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Wounded Warrior Project® (WWP) is investing over $100 million in evidence-based care for veteran mental health and brain injuries. The funding will make it possible for more post-9/11 veterans to...

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Life took a drastic turn for U.S. Army veteran Mark Lalli during a training exercise in Italy. His team's helicopter spun uncontrollably for several hundred feet before crashing. Of the 11...

Wounded Veterans Take Swings at PNC Park

Wounded Warrior Project and Pittsburgh Pirates Host a Different Kind of Ballgame

PITTSBURGH (July 13, 2021) – Air National Guard veteran Leo Robert had never played in a virtual home run derby. So when he stepped up to the “plate” and gripped his Playstation® controller inside PNC Park, home of MLB’s Pittsburgh Pirates, he was not sure what to expect.

“It was a lot of fun,” Leo said.

He found the experience a novel way to bond over baseball with around 20 other veterans, most from the immediate Pittsburgh area. For some, the experience brought back memories.

“My dad used to bring me to Pirates games when I was growing up,” said Army veteran Delia Veschi.

Wounded Warrior Project® (WWP) brought Delia, Leo, and the other warriors together at the ballpark to rekindle the bonds veterans lose when they leave service.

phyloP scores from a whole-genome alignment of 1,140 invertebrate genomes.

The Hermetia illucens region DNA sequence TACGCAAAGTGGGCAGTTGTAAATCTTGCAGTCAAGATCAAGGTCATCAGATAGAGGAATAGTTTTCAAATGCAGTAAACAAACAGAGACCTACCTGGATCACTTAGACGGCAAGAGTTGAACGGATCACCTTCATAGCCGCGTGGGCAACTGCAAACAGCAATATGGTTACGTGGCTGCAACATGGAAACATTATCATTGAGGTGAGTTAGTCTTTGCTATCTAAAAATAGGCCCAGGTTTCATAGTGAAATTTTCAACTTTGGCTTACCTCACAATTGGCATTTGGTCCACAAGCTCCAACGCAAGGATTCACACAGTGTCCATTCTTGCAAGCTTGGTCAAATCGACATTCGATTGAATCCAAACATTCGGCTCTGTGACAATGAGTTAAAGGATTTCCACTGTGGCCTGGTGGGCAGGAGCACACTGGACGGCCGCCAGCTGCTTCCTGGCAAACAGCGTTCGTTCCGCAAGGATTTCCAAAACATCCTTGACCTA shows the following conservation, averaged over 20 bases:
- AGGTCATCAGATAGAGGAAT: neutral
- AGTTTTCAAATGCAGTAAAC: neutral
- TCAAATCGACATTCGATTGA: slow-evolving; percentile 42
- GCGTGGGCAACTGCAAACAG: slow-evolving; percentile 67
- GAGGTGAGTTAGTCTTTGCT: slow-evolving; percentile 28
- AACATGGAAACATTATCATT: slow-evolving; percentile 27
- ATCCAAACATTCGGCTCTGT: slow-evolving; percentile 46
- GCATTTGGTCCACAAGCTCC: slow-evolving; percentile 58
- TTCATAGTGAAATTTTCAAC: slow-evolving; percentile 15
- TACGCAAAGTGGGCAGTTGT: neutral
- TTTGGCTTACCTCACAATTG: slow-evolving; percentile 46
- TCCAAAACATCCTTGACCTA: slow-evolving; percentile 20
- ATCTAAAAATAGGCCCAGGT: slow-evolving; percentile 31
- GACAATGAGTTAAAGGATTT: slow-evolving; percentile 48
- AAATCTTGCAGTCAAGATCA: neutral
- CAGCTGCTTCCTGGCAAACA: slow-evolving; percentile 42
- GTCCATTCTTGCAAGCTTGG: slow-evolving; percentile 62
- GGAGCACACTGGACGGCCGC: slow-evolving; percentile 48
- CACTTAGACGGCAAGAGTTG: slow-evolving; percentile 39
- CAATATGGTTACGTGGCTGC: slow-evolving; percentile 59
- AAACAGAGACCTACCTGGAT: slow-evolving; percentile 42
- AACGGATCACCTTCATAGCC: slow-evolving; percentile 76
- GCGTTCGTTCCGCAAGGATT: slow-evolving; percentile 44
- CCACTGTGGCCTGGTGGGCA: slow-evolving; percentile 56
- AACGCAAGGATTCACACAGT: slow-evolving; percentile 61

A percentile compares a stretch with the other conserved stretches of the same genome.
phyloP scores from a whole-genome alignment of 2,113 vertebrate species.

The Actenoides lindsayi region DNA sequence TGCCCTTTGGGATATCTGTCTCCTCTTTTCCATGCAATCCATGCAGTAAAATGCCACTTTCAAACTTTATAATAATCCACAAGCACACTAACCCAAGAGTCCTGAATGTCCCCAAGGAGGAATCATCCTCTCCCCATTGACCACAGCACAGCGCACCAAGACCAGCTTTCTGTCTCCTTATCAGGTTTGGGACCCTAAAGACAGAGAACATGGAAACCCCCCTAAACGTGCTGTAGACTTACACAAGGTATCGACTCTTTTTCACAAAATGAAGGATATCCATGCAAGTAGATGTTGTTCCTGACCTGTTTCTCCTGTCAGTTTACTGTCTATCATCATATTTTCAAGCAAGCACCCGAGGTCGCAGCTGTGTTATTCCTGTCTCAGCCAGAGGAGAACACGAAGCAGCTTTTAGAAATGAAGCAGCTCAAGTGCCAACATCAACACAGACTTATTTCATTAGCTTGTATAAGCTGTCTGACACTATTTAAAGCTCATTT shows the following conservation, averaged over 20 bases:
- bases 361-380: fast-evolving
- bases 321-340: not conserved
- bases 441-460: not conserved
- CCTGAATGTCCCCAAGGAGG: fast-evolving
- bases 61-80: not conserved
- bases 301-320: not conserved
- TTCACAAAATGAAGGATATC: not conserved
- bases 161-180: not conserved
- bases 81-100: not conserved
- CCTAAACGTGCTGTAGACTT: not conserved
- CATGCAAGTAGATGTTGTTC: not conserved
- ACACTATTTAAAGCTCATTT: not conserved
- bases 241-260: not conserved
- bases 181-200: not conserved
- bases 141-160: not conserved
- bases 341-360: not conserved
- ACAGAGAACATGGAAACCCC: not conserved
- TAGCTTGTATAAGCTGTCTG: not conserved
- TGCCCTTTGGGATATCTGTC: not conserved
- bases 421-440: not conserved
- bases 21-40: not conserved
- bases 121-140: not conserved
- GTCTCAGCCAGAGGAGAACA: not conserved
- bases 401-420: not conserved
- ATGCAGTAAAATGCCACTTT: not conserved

“It’s been amazing getting to see everyone again,” Delia said.

Learn how gaming helps support veterans

“Working with the Pirates has been an absolute gem,” said James Martin, a Marine veteran and WWP staff member who helped organize the event. “To get the warriors to come together, to see the joy on their face, to hear them see friends of old, and watch new friendships kindle and become something, to see how much these things matter.”

WWP knows how important it is to help veterans connect. Events like this virtual home run derby help get warriors out of the house. WWP can then educate the men and women about mental health programs and other free support.

Jeff Gryzyb is a Marine Corps veteran who joined a friend at the event.

“It’s good to hear other people’s stories, where they are from, and how they got to know the Wounded Warrior Project,” Jeff said.

The warriors also had a chance to connect with Pirates pitcher Steven Brault. He joined the group via video conference. He answered questions, recorded a video greeting for a warrior’s little league son, and led everyone in singing happy birthday to another warrior.

The key to the day, though, was the home run derby.

“When you are playing video games, it is fun and competitive, just having a good time and enjoying the day,” Jeff said.

Leo claimed the title, a signed jersey from Steven, and bragging rights.

“Thank you, it was fun, great food, and it was great beating all of you,” Leo told the other warriors in jest.

“No matter how old you are, everyone has their kid at heart; it’s been awesome to watch,” James said.

Contact: Rob Louis — Public Relations,, 904.627.0432

About Wounded Warrior Project
Since 2003, Wounded Warrior Project® (WWP) has been meeting the growing needs of warriors, their families, and caregivers — helping them achieve their highest ambition. Learn more.

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